By Fereshteh Ghazi, Rooz Online
The 2009 presidential elections in Iran were a turning point in the history of the Islamic republic. They created a crisis in trust for the regime, which continues till today. Specifically, the results of the vote count that reinstated Mahmoud Ahmadinejad were challenged on a large scale resulting in massive demonstrations that eventually put the two leading candidates who challenged the sitting president under house arrest. They are still confined to that today. But details about how the elections were rigged leak out occasionally while much speculation continues as well. This week, Rooz spoke with Ehsan Mehrabi, a journalist who was at the Ministry of the Interior on that fateful election date; but not monitoring the election results at the Election Commission in the agency. He, and other journalists there, were sort of locked-up at the ministry’s conference hall, prevented from having any access to the election commission at the agency on the actual voting day, where conflicting announcements were made at the last hours of the day.
This is the second part of Rooz’s interview with Mehrabi, the first part covering his days at the infamous wards 209 and 240 of Evin prison, and the proceedings at his trial. Now, Mehrabi talks about the atmosphere that was dominant at the powerful election commission of the ministry of interior on election day, and also in ward 350 of prison, where he spent a year. In this interview, he talks about the pressure that the regime has applied on his family members after the publication of his first interview, the executions that took place, the death of Hadi Saber and more. Mehrabi was the parliamentary journalist and wrote for such newspapers as Hambasteghi, Tose’, Etemad Melli and Farhikhtegan Ghalam, all liberal and non-state publications.
Rooz: You were at the election commission on election day in 2009, what was going on there?
Mehrabi: I was there then and did not know much about what was going out outside the building. I was surprised when I came out. At the commission, the news went around by word of mouth. One news was that Mir-Hossein Mousavi was planning to come to the commission. But no real news came into the headquarters. Even prior to the voting, the ministry appeared to be poised to win the election. We sensed that they seemed confident that they (i.e., Ahmadinejad) would win in any way. When we told the other reformist kids who called us from the outside of the atmosphere inside the building, they brushed us off as being influenced by the events inside. We had no idea that they planned to rig the elections at this scale. When we spoke with reporters from the other side (i.e., supporting the administration), they told us that Ahmadinejad would win with 24 million votes. We stayed at the commission all night but had no idea of what was going on. We did see the equipment and reconnaissance motor-bikes at the ministry, but did not know their purpose. And nobody would explain either. It was only later when we came out that we realized that the very same bike-riders had been used against the gatherings of people. We heard that Mousavi’s campaign offices in Gheitarieh district of Tehran had been attacked. As night fell, General Radan came to the election commission. When we told him that we had heard rumors of kidnappings, he laughed it off as a joke.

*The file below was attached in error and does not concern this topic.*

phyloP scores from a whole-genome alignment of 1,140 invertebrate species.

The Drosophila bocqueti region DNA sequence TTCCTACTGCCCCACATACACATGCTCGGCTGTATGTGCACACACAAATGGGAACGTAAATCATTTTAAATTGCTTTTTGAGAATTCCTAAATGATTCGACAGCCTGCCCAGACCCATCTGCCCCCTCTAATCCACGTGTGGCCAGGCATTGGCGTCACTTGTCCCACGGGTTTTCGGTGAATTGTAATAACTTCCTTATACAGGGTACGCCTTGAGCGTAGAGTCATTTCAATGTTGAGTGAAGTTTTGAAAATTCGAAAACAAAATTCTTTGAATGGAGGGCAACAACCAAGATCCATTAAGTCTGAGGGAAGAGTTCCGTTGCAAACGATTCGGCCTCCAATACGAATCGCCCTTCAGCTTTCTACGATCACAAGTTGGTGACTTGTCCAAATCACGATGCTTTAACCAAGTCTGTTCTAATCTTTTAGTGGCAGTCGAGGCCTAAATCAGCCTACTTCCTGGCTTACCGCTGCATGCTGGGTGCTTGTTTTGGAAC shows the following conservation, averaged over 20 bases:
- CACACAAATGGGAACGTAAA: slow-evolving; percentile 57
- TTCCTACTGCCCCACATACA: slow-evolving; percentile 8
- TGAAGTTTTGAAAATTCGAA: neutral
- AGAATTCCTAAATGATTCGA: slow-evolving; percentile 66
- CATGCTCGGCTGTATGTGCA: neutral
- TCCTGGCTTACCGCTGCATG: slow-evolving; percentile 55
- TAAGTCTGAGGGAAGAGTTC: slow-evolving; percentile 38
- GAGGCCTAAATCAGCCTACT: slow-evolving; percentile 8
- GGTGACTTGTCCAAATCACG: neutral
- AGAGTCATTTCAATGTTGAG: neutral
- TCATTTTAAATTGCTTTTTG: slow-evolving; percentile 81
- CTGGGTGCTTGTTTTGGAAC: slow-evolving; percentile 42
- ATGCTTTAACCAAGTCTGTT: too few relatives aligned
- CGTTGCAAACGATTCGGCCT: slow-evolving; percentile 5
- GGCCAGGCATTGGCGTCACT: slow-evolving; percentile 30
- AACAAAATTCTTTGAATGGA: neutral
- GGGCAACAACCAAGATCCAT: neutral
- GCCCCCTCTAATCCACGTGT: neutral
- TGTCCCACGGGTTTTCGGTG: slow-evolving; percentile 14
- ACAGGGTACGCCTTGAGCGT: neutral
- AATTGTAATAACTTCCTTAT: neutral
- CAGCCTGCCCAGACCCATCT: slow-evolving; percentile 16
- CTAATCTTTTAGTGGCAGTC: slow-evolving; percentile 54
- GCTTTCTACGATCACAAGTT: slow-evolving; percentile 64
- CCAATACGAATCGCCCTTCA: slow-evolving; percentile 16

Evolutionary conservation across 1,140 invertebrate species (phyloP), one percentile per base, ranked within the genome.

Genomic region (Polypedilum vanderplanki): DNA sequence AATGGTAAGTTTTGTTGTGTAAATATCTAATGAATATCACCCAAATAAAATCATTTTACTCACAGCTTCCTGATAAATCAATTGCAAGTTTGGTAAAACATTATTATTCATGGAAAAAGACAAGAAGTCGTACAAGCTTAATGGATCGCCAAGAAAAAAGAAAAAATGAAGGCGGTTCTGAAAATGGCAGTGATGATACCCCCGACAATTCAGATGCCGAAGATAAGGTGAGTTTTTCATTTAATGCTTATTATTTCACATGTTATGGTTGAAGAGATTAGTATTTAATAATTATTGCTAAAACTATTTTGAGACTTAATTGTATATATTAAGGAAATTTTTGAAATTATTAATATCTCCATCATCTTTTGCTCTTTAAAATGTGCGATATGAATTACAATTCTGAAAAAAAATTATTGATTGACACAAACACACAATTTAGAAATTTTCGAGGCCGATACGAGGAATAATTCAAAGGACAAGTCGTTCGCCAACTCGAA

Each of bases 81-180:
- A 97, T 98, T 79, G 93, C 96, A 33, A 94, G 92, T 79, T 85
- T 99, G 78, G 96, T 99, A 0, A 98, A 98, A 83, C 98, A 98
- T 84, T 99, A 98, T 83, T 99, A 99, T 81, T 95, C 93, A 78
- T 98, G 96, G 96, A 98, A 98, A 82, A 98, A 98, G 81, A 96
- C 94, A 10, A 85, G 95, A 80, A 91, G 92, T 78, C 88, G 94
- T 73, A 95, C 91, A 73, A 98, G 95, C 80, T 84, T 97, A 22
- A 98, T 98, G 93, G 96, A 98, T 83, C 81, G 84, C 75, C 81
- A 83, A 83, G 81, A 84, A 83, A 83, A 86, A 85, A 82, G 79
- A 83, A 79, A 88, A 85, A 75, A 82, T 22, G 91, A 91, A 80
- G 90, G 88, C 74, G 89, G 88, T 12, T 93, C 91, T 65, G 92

Rooz: So you did not know about the protests and clashes when you were inside?
Mehrabi: No. On the day of elections, they took us to the ministry’s conference hall, which was adjacent to the commission, but the doors of the hall were locked, and so we were not in the exchange of the news that was going on. It was only the next day, when we came out, that we learned of what had taken place outside.
Rooz: So you were not in the election commission offices when the vote counting was going on?
Mehrabi: Yes, and we had no access to the commission or anybody. It was as if the commission had been dismantled. The only place with which we had contact was the Central News Unit (of the official IRNA news agency). The reporter from the unit was Ranjbaran and he was confident that Ahmadinejad was the winner. We were kind of locked up at the conference hall because we had no way of communicating with the election commission next door or the other offices of the ministry, or any person. We occasionally saw some representatives from the candidates, but only after 5 or 6 pm. But from the time when the presidential candidates began to protest and we heard that people were not allowed into the voting boots and that there were no ballots left, we saw nobody. I remember well when Mr. Torknejad, Mousavi’s representative at the commission announced at 10am that in some provinces including East and West Azerbaijan, voting ballots had run out, but nobody cared. He said that he had complained about this to even Mr. Golpaygani, the head of the supreme leader’s office, but he too did not pay attention. The head of the election commission, Daneshjoo too did not respond to our questions. The only communication we saw from him was when he came in at night with a piece of paper in his hand from which he read out the results, and then left. They had created such an atmosphere that nobody dared ask a question. When some did, Mr. Mardookhi would begin to shout and protest and chant slogans against the Greens.